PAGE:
Honduras clinic provides treatment, care to people living with HIV, AIDS

Educational outreach to sex workers

A woman working in the pharmacy at Siempre Unidos in San Pedro Sula dispenses medications to a transgender woman. Photo: Lynette Wilson/ENS

A woman working in the pharmacy at Siempre Unidos in San Pedro Sula dispenses medications to a transgender woman. Photo: Lynette Wilson/ENS

[Episcopal News Service – San Pedro Sula, Honduras] Some years ago a woman came to the Rev. Pascual P. Torres and said, “I am going to die.”

While she was a patient at a public hospital, she had been tested for HIV without her knowledge, then told the test results were positive. The staff told her: “You are going to die because you have AIDS.” The woman left the hospital and decided to jump off a bridge; she then remembered her 5-year-old daughter at home.

“She decided to kill her daughter first and then herself. But then she ran into a nurse … and she didn’t know if it was God or whatever, ” Torres said.

The nurse told the woman about Siempre Unidos, a ministry of the Episcopal Church in Honduras that provides medical care and comprehensive social services to people living with HIV and AIDS and their families.

“Ten to 15 years ago when people knew they were HIV positive, they tried to take their lives,” said Torres. “Now with information and education, things are better but it’s still not the best news to get.”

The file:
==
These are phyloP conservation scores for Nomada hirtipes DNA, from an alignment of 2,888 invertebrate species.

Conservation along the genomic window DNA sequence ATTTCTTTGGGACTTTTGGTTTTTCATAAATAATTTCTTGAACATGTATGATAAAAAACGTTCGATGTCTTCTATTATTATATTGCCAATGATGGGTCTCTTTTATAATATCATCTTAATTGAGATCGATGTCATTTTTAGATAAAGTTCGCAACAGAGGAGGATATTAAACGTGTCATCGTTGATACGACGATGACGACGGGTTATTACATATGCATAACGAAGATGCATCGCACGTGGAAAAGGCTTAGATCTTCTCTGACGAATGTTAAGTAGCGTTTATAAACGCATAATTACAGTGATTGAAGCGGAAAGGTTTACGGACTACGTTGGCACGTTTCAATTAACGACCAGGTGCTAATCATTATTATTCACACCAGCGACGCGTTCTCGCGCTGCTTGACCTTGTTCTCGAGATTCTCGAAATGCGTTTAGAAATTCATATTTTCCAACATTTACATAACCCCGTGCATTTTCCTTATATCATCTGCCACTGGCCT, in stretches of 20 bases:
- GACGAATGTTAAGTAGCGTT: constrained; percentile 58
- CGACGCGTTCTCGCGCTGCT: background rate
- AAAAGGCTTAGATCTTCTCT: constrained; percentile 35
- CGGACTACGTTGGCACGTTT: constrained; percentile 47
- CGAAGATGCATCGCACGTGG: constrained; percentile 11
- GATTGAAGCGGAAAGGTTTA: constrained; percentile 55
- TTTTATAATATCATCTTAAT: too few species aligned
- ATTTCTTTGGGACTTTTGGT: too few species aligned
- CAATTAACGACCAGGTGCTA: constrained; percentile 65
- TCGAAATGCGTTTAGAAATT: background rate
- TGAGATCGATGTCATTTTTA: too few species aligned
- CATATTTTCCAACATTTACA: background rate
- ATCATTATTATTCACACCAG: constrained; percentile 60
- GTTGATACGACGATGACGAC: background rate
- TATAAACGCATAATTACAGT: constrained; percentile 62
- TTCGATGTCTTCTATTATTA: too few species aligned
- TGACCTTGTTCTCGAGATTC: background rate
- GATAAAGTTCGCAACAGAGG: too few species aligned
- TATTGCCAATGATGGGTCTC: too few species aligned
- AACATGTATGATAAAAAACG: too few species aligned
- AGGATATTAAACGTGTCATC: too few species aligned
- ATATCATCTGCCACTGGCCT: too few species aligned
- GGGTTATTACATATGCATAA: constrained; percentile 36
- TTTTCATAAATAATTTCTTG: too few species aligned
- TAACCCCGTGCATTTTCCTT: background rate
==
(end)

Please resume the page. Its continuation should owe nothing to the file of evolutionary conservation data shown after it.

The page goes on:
The woman looked healthy, though she persisted in saying, “I am going to die,” he said. “I told her that this [Siempre Unidos] was a place for those who want to live. ‘I can help you, I can spend all day with you, but if you have made up your mind…’”

Eleven years later, the woman is a technician at Siempre Unidos; her daughter is 16 years old.

Siempre Unidos began in the 1990s at a time when people in its support community were dying at a rate of nine per month and coffins were one thing the ministry provided.

“At the beginning of the pandemic it was bad,” said Torres during a conversation at the clinic in San Pedro Sula.

In 2003, when patents expired and drugs became more affordable and accessible in the developing world, Siempre Unidos began providing medication to treat the immune system disease.

Today, between 21,000 and 33,000 people live with HIV and AIDS in Honduras, population 7.9 million, according to UNAIDS statistics.

Siempre Unidos operates two additional clinics, one in Siguatepeque, in the central mountains, and the other in Roatán, the largest of Honduras’ Bay Islands, providing care for more than 1,500 people in partnership with the Diocese of Honduras.

The ministry receives medication from Honduras’ ministry of health, international pharmaceutical companies and from individuals in the United States who collect unused drugs, and depends on local and international financial support.

Each year, particularly in the aftermath of the global economic crisis, fundraising is difficult, said Torres.

“Also we have challenges with our beneficiaries: poverty, lack of work, malnutrition, drug dependency … Some don’t have money for transportation so we provide that,” said Torres.

Poverty, unemployment and underemployment are pervasive in Honduras, where the average adult has 6.5 years of education; despite health confidentiality, a positive HIV diagnosis makes finding a job even more difficult.